For months, I have been advocating to bring more attention to the long-term psychological impact of cancer. But this time, I’m going to share a couple anecdotes about the bizarre physical effects of my breast cancer experience three years ago that are just now beginning to surface. These effects include lymphedema and cataracts.
If you prefer to listen to the audio version of “The Unexpected Physical Effects of Breast Cancer,” please click below:
I have hesitantly accepted that the physical and psychological after-effects of breast cancer will be present for the rest of my life. Technically, my breast cancer is in remission. With any luck, in February 2020, at my five-year survivor anniversary, I will finally be declared cancer-free by my medical team. Cancer terms confuse me, and like much about the process, some information seems counter-intuitive and contradictory.
What I do know, though, is that my body has permanently changed in several unpleasant ways. Here goes…
I have chronic lymphedema in my left hand and wrist. Lymphedema is caused by a blockage in the body’s lymphatic system, which is part of the immune and circulatory systems. There are clusters of lymph nodes throughout the body that serve as filters to attack and destroy germs and foreign particles in lymph fluid.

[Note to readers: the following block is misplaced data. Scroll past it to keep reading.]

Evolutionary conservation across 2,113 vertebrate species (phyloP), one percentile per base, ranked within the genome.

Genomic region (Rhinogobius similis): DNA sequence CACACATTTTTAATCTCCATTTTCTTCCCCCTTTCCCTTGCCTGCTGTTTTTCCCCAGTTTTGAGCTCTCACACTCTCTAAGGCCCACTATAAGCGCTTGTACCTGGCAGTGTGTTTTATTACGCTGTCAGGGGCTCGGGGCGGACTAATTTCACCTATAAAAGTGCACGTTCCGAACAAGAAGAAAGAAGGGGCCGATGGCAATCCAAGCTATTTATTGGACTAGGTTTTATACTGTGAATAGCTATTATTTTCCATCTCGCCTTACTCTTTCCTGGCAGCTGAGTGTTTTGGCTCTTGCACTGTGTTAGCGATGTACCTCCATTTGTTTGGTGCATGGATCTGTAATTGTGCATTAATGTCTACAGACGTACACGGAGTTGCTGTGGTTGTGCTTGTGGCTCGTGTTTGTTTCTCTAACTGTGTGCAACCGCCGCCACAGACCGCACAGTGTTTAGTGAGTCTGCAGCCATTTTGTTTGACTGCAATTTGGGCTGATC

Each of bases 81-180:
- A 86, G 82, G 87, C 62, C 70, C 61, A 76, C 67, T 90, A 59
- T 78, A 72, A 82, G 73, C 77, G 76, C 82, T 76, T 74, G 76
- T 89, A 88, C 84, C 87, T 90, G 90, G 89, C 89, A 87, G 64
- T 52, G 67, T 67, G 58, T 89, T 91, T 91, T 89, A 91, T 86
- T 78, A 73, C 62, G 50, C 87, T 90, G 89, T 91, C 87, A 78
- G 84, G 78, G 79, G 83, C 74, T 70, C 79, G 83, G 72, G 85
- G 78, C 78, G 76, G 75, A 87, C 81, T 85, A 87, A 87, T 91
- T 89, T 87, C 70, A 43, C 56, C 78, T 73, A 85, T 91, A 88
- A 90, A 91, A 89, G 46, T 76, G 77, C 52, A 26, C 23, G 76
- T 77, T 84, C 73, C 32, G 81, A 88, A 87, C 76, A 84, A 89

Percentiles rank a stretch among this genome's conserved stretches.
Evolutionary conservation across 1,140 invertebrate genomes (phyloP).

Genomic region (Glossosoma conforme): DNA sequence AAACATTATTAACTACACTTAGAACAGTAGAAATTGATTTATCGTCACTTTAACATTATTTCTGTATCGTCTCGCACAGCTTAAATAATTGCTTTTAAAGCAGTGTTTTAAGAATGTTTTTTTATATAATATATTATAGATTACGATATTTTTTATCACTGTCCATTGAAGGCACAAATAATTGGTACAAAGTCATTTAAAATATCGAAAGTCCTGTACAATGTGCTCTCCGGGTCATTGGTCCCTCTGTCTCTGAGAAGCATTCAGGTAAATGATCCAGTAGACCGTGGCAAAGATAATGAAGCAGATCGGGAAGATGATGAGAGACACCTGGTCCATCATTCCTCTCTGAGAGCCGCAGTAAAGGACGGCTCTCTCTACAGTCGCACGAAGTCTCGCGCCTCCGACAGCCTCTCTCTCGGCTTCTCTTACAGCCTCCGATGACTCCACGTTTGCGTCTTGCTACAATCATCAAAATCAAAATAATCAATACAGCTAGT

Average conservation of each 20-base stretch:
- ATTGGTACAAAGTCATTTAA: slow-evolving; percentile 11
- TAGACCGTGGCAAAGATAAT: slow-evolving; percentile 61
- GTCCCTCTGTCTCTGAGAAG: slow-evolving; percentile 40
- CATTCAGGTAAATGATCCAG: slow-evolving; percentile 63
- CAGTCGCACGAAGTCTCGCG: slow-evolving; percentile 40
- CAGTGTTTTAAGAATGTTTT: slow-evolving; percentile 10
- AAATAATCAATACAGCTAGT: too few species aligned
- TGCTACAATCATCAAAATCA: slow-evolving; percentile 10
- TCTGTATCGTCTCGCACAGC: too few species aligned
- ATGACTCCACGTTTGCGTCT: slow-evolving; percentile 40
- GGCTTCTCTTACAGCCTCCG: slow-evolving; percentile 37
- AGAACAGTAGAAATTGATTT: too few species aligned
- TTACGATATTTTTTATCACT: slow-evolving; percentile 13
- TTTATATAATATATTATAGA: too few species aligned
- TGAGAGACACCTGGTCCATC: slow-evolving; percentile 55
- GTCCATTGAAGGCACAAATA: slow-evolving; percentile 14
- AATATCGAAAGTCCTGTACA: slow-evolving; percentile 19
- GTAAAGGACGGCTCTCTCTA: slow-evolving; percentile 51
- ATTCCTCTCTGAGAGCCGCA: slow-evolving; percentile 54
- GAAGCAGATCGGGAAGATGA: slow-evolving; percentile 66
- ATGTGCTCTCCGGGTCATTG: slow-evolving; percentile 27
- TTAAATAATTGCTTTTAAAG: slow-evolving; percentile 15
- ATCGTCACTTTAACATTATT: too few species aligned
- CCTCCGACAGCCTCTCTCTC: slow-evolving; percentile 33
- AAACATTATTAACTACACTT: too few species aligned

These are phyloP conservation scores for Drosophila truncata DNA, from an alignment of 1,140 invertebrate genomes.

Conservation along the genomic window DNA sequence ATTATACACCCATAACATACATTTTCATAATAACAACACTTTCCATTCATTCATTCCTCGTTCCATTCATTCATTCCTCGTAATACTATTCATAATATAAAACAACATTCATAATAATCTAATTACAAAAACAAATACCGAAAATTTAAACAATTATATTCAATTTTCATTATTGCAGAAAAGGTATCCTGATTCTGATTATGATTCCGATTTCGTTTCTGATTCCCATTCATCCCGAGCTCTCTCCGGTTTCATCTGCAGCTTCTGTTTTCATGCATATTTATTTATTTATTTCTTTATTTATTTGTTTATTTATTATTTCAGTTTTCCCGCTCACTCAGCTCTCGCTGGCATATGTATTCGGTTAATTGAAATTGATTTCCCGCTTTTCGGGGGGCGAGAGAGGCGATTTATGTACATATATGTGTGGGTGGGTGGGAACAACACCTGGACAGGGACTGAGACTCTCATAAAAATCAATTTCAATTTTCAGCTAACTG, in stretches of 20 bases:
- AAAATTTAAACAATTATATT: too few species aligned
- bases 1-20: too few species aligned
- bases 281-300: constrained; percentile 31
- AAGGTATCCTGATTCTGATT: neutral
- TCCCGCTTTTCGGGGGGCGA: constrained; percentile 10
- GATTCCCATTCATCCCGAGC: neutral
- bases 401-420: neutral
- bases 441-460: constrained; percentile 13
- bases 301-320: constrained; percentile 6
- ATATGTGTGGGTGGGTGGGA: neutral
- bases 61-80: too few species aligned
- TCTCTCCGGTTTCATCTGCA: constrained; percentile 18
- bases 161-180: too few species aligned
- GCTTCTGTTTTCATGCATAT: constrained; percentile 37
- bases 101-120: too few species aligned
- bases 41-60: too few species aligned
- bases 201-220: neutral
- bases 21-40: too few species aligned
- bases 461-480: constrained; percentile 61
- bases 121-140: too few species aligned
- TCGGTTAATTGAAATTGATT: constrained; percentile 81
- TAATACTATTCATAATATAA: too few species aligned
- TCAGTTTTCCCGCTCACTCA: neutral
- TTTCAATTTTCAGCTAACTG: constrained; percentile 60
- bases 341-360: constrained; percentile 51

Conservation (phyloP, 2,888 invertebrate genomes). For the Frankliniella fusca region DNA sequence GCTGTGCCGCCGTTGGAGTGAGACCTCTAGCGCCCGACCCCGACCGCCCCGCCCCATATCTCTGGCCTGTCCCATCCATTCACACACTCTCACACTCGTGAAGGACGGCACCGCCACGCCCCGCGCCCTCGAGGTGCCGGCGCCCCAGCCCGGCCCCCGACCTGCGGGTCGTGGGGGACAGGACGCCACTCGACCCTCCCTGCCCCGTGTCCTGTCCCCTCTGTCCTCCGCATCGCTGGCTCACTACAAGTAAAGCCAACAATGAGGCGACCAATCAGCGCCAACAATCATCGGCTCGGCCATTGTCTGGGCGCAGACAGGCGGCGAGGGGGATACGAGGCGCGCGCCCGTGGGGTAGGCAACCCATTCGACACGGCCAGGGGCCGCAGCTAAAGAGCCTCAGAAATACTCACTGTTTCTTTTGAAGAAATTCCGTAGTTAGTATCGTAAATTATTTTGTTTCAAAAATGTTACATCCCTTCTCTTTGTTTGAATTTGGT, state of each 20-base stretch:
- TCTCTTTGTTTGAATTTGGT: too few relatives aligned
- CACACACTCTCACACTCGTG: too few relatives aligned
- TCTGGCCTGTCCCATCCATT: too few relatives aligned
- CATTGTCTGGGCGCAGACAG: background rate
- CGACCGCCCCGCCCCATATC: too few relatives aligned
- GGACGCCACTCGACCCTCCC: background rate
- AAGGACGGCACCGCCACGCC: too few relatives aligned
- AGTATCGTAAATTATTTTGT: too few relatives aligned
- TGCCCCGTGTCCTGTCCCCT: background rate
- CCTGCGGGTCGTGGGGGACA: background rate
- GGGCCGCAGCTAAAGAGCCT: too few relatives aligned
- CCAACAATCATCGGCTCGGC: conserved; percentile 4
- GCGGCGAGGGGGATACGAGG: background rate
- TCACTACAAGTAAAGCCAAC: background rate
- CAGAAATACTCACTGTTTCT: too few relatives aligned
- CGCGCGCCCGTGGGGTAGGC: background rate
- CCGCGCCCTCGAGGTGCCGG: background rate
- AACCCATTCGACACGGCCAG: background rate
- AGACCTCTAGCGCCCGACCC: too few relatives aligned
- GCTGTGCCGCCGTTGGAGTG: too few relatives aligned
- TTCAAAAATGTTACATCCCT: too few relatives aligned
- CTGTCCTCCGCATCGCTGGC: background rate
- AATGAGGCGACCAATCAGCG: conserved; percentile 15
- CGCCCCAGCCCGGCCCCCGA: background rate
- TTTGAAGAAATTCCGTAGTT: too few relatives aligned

Since my breast cancer spread to the axillary lymph nodes in my left armpit, a cluster of six lymph nodes in my left armpit were removed during the surgery part of my treatment. Later, months after radiation ended, I found out that the bundle of lymph nodes near my left collar bone likely got “fried” during radiation, because my skin got severely burned in that area and those lymph nodes don’t appear to be working now. As a result, my left hand is perpetually swollen, and swells even more on hot days. I have tried lymphatic massage therapy, used a lymphedema pump, and now I do daily exercises, including rebounding, to stimulate my lymphatic system. But nothing makes the swelling in my left hand go away. My oncology team declared last year that my left hand will likely be swollen for the rest of my life.
Even though I hate having what I call “Miss Piggy hand,” I slog on. I had been wearing my wedding ring on my right hand since late January 2016, when Rene and I attended a dinner party in a warm house and my hand swelled up so much that I barely got my ring off my finger in time. But earlier this year, I decided I wanted to wear my wedding ring on my left hand again. I was determined to stop accommodating cancer.
So, earlier this month, I stopped by the jewelry store where I typically have my watch batteries replaced. When I got to the front of the customer service line, I asked if they could re-size my ring, explaining the reason for my request. “I’m so sorry you went through that,” said the kind woman behind the service counter. “Absolutely, we can help you.” She analyzed my wedding ring and said a few complimentary words about the shape and cut, then asked if she could check the wedding ring finger size on my left hand. I handed her a (fake) ruby cocktail ring that I sometimes wear on that finger, then told her I wanted my wedding ring resized to the same size as the cocktail ring.